McCain’s dramatic return to Senate this week encapsulates his career
When Sen. John McCain returned to the Senate on Tuesday, and voted to reopen the health-care debate, he was cheered by Republicans. His return signaled to the GOP that they may have the votes needed to pass their healthcare bill. But by the wee hours of the morning on Friday, when McCain voted against the GOP’s “skinny repeal” plan, the Republicans were no longer cheering. Instead, McCain was being embraced by Democrats and heralded as a hero on the left for bringing the GOP’s seven-year-long battle to repeal and replace Obamacare to a dramatic end.
This one short week, in which no one seemed to know whose side McCain was on, dramatized many major themes from his lengthy political career. He has been nicknamed “the Maverick,” while others see him as a staunch conservative. To many he is a hero, a true American patriot. He’s known for showing political courage and decency, but he has a famous temper. McCain’s long tenure in the political spotlight means the public has had ample opportunity to form those varied opinions.
McCain’s office said in a statement Friday afternoon that he was returning to Arizona to undergo treatment for brain cancer. But the days before he left Washington were a reminder of why McCain is one of the more complex and interesting characters in the political landscape.
McCain rose from his hospital bed after having a blood clot removed from behind his eye to return to the Senate. Just days after receiving a brain tumor diagnosis, he decided to delay treatment, because work beckoned. He walked into the Senate chamber on Tuesday, stitches still visible above his eye, and delivered an impassioned speech, calling on Republicans and Democrats not to repeat the mistakes of the past by passing a rushed health-care bill.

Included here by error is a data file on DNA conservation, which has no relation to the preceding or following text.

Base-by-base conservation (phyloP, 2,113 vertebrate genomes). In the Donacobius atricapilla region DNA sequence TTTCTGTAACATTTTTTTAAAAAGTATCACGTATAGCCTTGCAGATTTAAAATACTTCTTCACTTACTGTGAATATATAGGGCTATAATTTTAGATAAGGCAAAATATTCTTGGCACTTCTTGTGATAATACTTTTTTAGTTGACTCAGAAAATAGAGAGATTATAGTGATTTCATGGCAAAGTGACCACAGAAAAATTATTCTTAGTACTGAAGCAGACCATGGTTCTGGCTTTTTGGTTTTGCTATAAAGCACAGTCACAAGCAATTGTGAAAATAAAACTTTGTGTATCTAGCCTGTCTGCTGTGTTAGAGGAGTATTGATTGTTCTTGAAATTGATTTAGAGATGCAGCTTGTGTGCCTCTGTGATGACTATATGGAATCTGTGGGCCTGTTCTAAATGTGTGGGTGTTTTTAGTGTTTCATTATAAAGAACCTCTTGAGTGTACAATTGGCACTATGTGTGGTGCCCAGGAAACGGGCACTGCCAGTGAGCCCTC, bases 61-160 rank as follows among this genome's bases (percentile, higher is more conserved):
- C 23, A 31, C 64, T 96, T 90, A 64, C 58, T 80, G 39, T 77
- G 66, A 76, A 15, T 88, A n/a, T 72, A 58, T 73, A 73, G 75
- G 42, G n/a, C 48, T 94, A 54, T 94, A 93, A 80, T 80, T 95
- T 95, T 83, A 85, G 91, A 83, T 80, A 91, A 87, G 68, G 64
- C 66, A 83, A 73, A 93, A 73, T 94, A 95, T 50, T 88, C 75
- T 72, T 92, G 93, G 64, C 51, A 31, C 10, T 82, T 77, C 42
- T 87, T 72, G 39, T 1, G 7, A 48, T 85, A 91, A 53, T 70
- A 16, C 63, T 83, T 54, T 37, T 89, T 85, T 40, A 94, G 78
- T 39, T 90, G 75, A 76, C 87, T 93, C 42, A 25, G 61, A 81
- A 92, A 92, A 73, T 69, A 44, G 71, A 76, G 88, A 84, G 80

The week before his return, when news broke of his cancer diagnosis, many on the left and right took to Twitter to show support for the senator. Former president Barack Obama expressed his support in a tweet, calling McCain an American hero.
Many on the left lamented McCain’s return, assuming that McCain would deliver the final vote needed to secure a win for the GOP. Protesters gathered on the steps of the Capitol last week, joined by Democratic senators such as Senate Minority Leader Charles Schumer.
And in the end, McCain surprised both the left and the right. After several days of uncertainty, Twitter attacks and threats, the political process ended with McCain showing the independent streak he has prided himself on throughout his career, and backing up what he said in his speech Tuesday.
“Incremental progress, compromises that each side criticize but also accept, just plain muddling through to chip away at problems and keep our enemies from doing their worst, isn’t glamorous or exciting. It doesn’t feel like a political triumph. But it’s usually the most we can expect from our system of government, operating in a country as diverse and quarrelsome and free as ours. Considering the injustice and cruelties inflicted by autocratic governments and how corruptible human nature can be, the problem solving our system produced and the liberty and justice it preserves is a magnificent achievement.”